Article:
Main article: History of psychology
Auguste Rodin's The Thinker.
 Philosophical and scientific roots
The study of psychology in philosophical context dates back to the ancient civilizations of Egypt, Greece, China, India, and Persia. Psychology began adopting a more clinical and experimental approach under medieval Muslim psychologists and physicians, who built psychiatric hospitals for such purposes.
In 1802, French physiologist Pierre Cabanis helped to pioneer biological psychology with his essay Rapports du physique et du moral de l'homme (On the relations between the physical and moral aspects of man). Cabanis interpreted the mind in light of his previous studies of biology, arguing that sensibility and soul are properties of the nervous system.
Though the use of psychological experimentation dates back to Alhazen's Book of Optics in 1021, psychology as an independent experimental field of study began in 1879, when Wilhelm Wundt founded the first laboratory dedicated exclusively to psychological research at Leipzig University in Germany, for which Wundt is known as the "father of psychology". The year 1879 is thus sometimes regarded as the "birthdate" of psychology. The American philosopher William James published his seminal book, Principles of Psychology in 1890, laying the foundations for many of the questions on which psychologists would focus for years to come. Other important early contributors to the field include Hermann Ebbinghaus (1850–1909), a pioneer in the experimental study of memory at the University of Berlin; and the Russian physiologist Ivan Pavlov (1849–1936) who investigated the learning process now referred to as classical conditioning.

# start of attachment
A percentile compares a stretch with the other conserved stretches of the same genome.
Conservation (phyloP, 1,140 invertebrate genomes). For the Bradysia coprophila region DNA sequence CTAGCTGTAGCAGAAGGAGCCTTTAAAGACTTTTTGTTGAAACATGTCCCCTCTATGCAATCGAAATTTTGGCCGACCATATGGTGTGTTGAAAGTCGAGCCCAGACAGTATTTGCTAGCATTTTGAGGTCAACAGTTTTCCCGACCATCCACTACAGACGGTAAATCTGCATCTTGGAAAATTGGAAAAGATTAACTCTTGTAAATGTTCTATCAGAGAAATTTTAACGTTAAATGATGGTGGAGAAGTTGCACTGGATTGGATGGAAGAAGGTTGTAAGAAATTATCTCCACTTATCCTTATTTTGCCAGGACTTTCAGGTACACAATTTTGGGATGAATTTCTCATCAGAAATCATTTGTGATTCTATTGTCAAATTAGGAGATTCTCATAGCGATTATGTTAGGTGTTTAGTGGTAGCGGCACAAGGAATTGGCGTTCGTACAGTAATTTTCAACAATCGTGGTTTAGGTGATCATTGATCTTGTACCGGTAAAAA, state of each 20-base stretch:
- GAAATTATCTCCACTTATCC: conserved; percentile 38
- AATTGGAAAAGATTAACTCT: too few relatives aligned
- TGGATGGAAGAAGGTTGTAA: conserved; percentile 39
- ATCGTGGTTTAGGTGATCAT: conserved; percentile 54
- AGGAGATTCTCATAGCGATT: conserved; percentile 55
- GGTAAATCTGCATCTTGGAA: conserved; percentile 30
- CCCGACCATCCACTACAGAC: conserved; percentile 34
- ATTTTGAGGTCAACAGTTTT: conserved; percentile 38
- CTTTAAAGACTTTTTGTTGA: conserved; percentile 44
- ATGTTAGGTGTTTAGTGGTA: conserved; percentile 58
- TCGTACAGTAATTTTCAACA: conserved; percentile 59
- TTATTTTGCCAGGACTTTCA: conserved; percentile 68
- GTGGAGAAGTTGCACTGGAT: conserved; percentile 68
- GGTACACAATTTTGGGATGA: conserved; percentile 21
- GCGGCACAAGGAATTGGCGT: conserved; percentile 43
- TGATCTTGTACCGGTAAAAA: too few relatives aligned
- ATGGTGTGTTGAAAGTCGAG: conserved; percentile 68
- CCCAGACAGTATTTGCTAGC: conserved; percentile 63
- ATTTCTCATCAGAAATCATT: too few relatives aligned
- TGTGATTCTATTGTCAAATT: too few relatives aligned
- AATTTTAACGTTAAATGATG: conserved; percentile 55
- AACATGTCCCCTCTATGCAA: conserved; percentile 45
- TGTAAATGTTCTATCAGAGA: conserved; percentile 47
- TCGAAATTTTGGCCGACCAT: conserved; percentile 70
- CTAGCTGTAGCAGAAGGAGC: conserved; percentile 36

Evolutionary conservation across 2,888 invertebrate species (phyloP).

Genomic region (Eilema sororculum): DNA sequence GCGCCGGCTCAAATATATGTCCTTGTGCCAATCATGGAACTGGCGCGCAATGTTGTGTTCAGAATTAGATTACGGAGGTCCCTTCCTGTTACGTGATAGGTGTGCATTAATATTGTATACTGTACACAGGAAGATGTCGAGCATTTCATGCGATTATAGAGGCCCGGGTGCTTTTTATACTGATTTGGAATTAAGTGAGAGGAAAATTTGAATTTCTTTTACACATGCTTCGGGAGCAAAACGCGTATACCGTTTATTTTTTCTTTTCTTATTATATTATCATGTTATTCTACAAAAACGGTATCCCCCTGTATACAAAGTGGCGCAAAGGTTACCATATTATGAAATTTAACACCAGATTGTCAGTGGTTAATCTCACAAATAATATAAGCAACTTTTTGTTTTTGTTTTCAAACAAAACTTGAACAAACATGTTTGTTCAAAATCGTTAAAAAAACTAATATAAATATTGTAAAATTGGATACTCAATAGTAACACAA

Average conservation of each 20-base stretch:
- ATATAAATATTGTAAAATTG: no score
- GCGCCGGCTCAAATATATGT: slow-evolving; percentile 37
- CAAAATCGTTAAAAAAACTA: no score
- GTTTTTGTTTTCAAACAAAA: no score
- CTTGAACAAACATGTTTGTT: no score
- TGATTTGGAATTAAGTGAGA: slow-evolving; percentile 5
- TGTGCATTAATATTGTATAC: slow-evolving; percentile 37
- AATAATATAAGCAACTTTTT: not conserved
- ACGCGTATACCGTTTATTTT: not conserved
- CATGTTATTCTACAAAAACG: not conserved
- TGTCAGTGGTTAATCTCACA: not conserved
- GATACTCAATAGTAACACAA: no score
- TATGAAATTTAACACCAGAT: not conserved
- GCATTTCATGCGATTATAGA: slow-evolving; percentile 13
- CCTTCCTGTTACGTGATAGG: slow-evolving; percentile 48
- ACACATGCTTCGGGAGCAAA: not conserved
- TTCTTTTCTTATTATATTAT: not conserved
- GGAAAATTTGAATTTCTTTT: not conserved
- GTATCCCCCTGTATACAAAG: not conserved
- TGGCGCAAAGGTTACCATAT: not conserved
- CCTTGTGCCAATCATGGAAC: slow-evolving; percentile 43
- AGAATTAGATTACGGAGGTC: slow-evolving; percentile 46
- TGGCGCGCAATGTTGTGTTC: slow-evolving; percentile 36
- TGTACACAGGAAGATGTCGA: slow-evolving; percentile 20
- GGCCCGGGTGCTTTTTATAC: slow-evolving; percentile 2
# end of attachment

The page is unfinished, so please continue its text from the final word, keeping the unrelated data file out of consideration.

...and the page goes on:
Main article: Psychoanalysis
From the 1890s until his death in 1939, the Austrian physician Sigmund Freud developed a method of psychotherapy known as psychoanalysis. Freud's understanding of the mind was largely based on...